Moving Bones: The Repatriation of Human Remains in Late Qing as a Historical and Cultural Phenomenon
To be buried in one’s home village, like fallen leaves returning to their roots, was a long-held ideal in China. For centuries, returning for burial the remains of deceased sojourners including officials, merchants and candidates of the civil service examination, was an aspiration put in practice whenever possible. With expanding Chinese migration overseas in the 19th century, tens of thousands of coffins, bone boxes and spirit boxes were returned to China from North and South America, Australia and New Zealand, South East Asia and the Caribbean. The process of returning bones was complex, involving the collaboration of far-flung organizations, administrative mechanisms, knowledge of ritual correctness, long-distance logistics planning, trust, and money. It was an expression of many things – philanthropic impulse, social leadership, love of the native place, filial piety, belief in fengshui, fear of the hungry ghost among them. We may see this moving of the dead as an extraordinary phenomenon in human history given the geographical reach, the volume and frequency, the long duration, and the deep social and cultural meanings attached to it. This lecture will focus on the repatriation activities from California during and after the gold rush and railroad building days. Hong Kong, the entrepot for almost all the bone boxes en route to China, will be highlighted as an “in-between place”, a concept which I offer as a new tool in migration studies.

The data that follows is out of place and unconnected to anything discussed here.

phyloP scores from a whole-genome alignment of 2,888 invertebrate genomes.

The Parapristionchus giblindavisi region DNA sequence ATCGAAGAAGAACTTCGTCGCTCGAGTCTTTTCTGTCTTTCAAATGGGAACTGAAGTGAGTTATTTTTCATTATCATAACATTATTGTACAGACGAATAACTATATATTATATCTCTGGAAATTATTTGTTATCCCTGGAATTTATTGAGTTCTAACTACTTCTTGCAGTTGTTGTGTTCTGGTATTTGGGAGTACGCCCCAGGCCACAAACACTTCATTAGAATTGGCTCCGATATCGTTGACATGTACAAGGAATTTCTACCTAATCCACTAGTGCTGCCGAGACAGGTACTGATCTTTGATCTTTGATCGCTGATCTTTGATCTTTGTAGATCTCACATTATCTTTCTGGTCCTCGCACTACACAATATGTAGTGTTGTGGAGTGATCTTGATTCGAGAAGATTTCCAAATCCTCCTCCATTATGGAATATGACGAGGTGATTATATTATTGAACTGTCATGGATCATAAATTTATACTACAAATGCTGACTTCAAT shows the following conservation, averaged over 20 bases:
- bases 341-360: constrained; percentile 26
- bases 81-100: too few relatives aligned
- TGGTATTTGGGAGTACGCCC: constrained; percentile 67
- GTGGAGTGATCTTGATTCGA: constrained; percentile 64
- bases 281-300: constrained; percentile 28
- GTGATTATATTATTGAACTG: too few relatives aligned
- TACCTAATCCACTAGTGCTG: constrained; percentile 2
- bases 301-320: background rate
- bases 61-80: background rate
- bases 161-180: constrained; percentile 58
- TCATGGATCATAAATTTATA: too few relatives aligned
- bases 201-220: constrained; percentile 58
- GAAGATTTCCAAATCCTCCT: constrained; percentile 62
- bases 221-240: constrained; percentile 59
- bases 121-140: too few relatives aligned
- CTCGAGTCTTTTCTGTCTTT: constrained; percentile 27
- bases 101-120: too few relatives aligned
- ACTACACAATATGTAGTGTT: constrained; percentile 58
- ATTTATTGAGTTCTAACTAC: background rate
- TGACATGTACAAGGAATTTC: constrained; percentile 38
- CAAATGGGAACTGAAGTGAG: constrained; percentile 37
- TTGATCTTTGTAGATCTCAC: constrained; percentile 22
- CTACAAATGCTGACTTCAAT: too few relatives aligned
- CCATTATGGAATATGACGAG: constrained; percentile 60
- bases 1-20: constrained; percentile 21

Elizabeth Sinn is the author of Pacific Crossing: California Gold, Chinese Migration, and the Making of Hong Kong. Before retiring in 2004, she was Deputy Director of the Center of Asian Studies, University of Hong Kong. She is currently an Honourary Professor at the University.
Registration is required to attend the lecture. Once registered you will receive the Zoom link.
Supported by a gift from Leung Tung Peter & Lin Young.